It would be nice if tlclient and vncviewer could look more like native apps. Properly using native toolkits is not feasible with our current development resources, but maybe we can make FLTK use native drawing APIs to make the widgets look native? On Unix we could dlopen() GDK and/or Qt to make them optional requirements.
Another option is considering a switch to Qt. A lot has happened since last we looked at it. And it is fully capable of mimicing the native system look:
Downside is mainly that the client will most likely be much larger on disk.
Note that Qt5 has dropped support for Solaris. It also seems to target xcb, which could be another issue on Solaris, and older terminals.
Qt doesn't seem to have improved much in the way of staying lean either. A statically linked Hello World is 15 MiB when stripped. The link line is also very frightening:
cbrun x86_64 g++ -nodefaultlibs -fPIE -o foo foo.cc -I/usr/include/QtWidgets -I/usr/include/QtGui -I/usr/include/QtCore -Wl,-Bstatic /usr/lib64/qt5/plugins/platforms/libqxcb.a -lQt5PlatformSupport -lQt5Widgets -lQt5Gui -lQt5Core -lglib-2.0 -lpcre16 -ljpeg -lpng -lxcb-shape -lxcb-randr -lxcb-xfixes -lxcb-shm -lxcb-sync -lxcb-xkb -lxcb-image -lxcb-icccm -lxcb-keysyms -lxcb-util -lxkbcommon -lxkbcommon-x11 -lXi -lXext -lfontconfig -lfreetype -lexpat -lbz2 -lstdc++ -Wl,-Bdynamic -lxcb -lX11-xcb -lX11 -lz -ldl -lrt -lm -lc -lgcc_eh -lgcc
If I'm being generous and only statically link Qt, then it's still 13 MiB when stripped. Link line is also still pretty verbose:
cbrun x86_64 g++ -fPIE -o foo foo.cc -I/usr/include/QtWidgets -I/usr/include/QtGui -I/usr/include/QtCore -Wl,-Bstatic /usr/lib64/qt5/plugins/platforms/libqxcb.a -lQt5PlatformSupport -lQt5Widgets -lQt5Gui -lQt5Core -Wl,-Bdynamic -lglib-2.0 -lfontconfig -lfreetype -lpcre16 -ljpeg -lpng -lxcb -lxcb-xfixes -lxcb-sync -lxcb-randr -lxcb-shape -lxcb-shm -lxcb-xkb -lxcb-image -lxcb-icccm -lxcb-keysyms -lxkbcommon -lxkbcommon-x11 -lXi -lX11-xcb -lX11 -lz -ldl
For comparison, our current tlclient.bin and vncviewer are about 2.5 MiB each.
(In reply to comment #1)
> Another option is considering a switch to Qt. A lot has happened since last we
> looked at it. And it is fully capable of mimicing the native system look:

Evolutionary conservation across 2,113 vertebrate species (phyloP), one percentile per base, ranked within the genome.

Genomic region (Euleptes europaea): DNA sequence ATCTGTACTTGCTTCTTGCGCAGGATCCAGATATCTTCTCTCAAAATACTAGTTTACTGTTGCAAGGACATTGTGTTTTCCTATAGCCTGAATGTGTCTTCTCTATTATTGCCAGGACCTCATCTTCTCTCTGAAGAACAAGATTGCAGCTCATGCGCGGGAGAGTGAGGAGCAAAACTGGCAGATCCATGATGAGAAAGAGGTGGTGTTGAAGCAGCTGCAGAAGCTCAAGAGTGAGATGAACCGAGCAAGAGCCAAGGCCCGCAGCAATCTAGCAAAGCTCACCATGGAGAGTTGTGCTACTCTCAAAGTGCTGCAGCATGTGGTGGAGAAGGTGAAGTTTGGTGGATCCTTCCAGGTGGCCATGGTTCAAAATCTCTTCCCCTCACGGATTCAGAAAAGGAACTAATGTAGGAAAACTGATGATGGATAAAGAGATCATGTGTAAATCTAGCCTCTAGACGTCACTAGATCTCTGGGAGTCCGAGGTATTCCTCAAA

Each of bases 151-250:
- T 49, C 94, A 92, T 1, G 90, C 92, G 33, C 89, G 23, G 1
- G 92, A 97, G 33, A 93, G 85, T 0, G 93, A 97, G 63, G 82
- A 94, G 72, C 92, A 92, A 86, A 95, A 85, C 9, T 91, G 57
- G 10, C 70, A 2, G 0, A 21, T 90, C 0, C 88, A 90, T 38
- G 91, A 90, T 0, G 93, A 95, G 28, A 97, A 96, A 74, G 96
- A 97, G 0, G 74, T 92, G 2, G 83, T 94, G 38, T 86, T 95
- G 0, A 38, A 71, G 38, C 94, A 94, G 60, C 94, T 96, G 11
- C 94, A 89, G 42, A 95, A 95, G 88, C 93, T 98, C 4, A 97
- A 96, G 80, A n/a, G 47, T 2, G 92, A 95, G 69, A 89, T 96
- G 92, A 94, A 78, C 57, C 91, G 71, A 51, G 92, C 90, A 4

This link seems to have gone stale. Something more current:
LTO might be a solution to the large size. Hopefully it can deduce that most of Qt is unused and strip it from the binaries.
Unfortunately LTO did not magically solve everything. It reduced a rather sizeable 5 MiB of the binary, but that's still leaves us with a much larger binary than today.
Apparently Qt has been working on being able to configure out more of the library, reducing size:
"As you can see, the new configuration system allows for significant reductions in size and savings of more than 60% in binary size compared to Qt 5.6."
Qt has a wiki about statically linking the library:
I have not tested the suggestions there though.
Apparently you can abuse FLTK quite a bit and get somewhat better looks:
The above is rust, but it is based on C++ implementations, which are linked in the above project.
I'm not sure "native" is a worthwhile goal any more. Things have got very fuzzy over the years of what "native look" means:
* The web is the primary application for many users, where there is no common look
* Many major applications, such as Chrome and Firefox, use their own toolkit which does not match the local system
* Linux has always had a myriad of toolkits which look very different
* Windows is now a mess of various toolkits, with even Microsoft themselves unable to consistently apply a single look across their applications
The only platform that is somewhat consistent in its appearance is macOS. But it also still has the issues with the web browsers and the web.
So a more current goal is probably that the client shouldn't look dated, and follow popular current styles.
Some upstream work in making things look a bit more current: